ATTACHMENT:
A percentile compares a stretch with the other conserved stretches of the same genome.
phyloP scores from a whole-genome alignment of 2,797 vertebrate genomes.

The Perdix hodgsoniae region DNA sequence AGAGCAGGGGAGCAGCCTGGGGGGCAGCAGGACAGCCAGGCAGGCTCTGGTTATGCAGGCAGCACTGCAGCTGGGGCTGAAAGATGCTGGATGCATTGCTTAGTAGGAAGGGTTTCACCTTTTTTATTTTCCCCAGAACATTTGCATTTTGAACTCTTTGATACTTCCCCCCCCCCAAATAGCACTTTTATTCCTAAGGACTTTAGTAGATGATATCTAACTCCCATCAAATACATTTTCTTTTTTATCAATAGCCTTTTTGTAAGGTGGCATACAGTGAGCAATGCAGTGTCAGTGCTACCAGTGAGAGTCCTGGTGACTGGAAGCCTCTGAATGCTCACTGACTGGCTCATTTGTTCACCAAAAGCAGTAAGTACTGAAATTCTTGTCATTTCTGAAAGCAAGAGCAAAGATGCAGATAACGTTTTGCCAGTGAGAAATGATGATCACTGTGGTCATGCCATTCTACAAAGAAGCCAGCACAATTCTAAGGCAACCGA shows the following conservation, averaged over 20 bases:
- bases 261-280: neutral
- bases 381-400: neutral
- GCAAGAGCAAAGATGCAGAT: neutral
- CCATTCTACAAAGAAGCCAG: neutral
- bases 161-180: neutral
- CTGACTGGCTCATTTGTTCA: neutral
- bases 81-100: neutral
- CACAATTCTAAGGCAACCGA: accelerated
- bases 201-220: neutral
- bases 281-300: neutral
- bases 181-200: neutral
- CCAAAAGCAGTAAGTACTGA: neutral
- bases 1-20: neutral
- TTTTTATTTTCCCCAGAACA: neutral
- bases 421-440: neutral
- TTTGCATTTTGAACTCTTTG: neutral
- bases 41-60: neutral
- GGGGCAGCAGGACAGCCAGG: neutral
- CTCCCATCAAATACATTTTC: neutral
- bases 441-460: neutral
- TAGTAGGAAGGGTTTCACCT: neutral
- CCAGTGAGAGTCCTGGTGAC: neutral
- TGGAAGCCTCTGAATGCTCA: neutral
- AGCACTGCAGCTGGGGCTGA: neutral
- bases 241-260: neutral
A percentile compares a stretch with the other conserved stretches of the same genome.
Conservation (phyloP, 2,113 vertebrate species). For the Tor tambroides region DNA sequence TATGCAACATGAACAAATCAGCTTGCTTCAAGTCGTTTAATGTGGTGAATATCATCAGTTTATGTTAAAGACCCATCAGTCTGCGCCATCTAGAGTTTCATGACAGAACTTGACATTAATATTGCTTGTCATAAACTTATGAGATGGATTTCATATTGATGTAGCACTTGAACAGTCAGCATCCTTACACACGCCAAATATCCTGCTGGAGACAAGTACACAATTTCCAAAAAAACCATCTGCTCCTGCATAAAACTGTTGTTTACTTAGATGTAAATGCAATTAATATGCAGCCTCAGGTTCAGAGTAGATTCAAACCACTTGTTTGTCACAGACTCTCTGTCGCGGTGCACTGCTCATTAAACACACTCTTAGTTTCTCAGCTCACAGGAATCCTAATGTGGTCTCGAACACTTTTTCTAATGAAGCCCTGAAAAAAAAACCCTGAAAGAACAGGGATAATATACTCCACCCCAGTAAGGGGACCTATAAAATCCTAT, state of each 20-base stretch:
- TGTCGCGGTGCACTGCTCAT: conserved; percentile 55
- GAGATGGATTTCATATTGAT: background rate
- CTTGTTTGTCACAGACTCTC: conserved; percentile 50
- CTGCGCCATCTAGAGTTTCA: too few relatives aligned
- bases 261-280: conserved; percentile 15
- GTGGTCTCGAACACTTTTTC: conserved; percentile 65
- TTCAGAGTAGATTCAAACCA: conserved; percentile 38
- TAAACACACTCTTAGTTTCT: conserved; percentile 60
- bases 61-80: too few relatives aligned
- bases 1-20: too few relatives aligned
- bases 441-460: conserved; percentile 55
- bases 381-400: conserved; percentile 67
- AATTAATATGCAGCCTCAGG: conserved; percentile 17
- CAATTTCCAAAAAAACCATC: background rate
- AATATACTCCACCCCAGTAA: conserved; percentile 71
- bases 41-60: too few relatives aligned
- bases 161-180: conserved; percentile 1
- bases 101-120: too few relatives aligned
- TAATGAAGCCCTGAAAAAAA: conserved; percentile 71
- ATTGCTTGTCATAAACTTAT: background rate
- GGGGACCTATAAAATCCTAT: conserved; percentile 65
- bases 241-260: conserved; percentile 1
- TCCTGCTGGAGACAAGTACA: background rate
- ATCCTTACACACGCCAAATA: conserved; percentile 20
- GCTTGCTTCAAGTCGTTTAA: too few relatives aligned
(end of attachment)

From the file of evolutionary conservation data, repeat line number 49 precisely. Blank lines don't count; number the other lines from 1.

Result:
- TAATGAAGCCCTGAAAAAAA: conserved; percentile 71